We opened up feedback forms and polls about what practices you think are appropriate for improving attendance. Here's what you had to say.
Last week, Education Lab reporter Neal Morton wrote about how Tacoma School District is using behavioral science to send a wake-up call about attendance.
In December 2016, the district delivered 5,000 “nudge” letters to the families of chronically absent students. The letters highlight not only students attendance records, but also that of their classmates. For many parents, seeing the side-by-side comparison created a deeper sense of urgency to make lifestyle changes.
But “nudge theory,” which also has been used to boost voter turnout, may not work in every situation. So we asked you, the readers: Do you think nudge letters would have worked in your case? And would you want them used in your district?
Do you think nudge letters would have worked in your case?
In both our Twitter poll and Google form, the plurality of you said “no.” Why? We’re not exactly sure, but the 33 respondents to our Google form seemed to have pretty good attendance records. We asked them how often they missed class as a K-12 student. Here’s what Dawn Nguyen from Sammamish said:
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“When I was sick, or having very bad cramps (high school). Also some days missed to broken heartedness, as is typical with teenagers I think (mental health days).”
Herb Curl, a retired oceanographer from Seattle, told us he only remembered missing school once: when he had whooping cough. “Otherwise, it never occurred to me to miss a class. School was too interesting and they had a library.”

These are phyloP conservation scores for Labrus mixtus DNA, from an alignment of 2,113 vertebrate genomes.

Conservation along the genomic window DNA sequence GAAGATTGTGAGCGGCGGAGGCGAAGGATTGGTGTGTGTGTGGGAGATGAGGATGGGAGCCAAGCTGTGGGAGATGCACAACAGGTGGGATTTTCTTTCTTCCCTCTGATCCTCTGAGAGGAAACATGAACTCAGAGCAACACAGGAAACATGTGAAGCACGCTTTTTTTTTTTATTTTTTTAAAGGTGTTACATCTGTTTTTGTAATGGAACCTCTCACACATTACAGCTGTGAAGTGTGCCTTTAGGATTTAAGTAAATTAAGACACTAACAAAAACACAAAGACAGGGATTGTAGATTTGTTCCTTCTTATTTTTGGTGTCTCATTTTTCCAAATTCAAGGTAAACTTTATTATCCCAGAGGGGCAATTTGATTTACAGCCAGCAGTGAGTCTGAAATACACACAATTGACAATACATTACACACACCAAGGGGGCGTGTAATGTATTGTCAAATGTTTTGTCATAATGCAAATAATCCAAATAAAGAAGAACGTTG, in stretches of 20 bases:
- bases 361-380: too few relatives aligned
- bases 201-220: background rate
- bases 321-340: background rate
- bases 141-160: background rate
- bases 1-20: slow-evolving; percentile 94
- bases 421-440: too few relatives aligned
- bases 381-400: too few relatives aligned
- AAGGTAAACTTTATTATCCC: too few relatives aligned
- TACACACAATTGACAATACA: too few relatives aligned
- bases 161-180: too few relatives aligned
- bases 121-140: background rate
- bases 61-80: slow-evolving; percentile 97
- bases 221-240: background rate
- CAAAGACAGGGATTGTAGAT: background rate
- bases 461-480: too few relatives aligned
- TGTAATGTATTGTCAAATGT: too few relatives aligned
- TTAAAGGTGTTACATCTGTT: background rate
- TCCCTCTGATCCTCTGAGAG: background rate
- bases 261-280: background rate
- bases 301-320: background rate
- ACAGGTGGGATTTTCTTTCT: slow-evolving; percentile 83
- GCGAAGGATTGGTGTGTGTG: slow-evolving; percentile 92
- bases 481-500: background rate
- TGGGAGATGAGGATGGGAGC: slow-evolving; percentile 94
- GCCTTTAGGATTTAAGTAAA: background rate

Would you want nudge letters to be used in your district?
According to the poll we embedded in our original nudge letters article, the overwhelming majority of respondents said “yes” (91 percent of 319 total votes.) But our Google form respondents had some healthy skepticism when we asked about expanding “nudge” theory into other areas of education.
- “NO!” wrote Wil Nelson, an engineer from Mill Creek. “Parent-teacher conferences or an occasional note home, if necessary, with an expected reply should be sufficient.”
- “I would like to see whether it improved absentee rates in communities of color before I would suggest this model be expanded,” wrote Deborah Jaquith, who works for Stand for Children Washington, a nonprofit advocacy organization in Seattle.
- “… I think it’s dangerous to base a parent-involvement model after the assumption that most if not all parents will take these reminders in stride and respond calmly and appropriately,” wrote Ryan Long, a student at Whitman College. “Abusive home situations often coincide with school delinquency, so in this situation I fear that the school district may be directly endangering the students it tries to help.”
- “Nudging will only further stress out already struggling students who may not be attending/completing homework/ etc. because they’re procrastinating out of a need to avoid more stressful situations, whether that’s their peers on campus (as in bullying), unpleasant teachers, even more work being added to their heavy load, or further sleep deprivation,” wrote Ambrosia Hitchcock, a student at Edmonds Community College.
Others liked the idea of expanding the practice, and threw in their own suggestions for how it could be used.
- “I think nudge theory could be used to show how students who read outside of school are more successful. Something like, a student who reads for 30 minutes a day increases his/her reading comprehension by __ amount. Or is exposed to ___ number of words,” wrote Marisa Real, a middle-school language arts teacher from Nehalem, Oregon.
- “Discipline referrals, for sure. In the school where I currently teach, we have a small number of kids earning the majority of referrals,” wrote Brett Fancher, an English teacher at Oroville High School in Oroville, Washington.
- “College applications and financial aid/scholarship deadlines,” wrote Kristin Gulledge from Woodinville. “Both the parents and the students are in denial of this next phase of life and they tend to miss these deadlines.”
What do you think? We’re no longer checking our surveys and polls on this topic, but we always read the comments.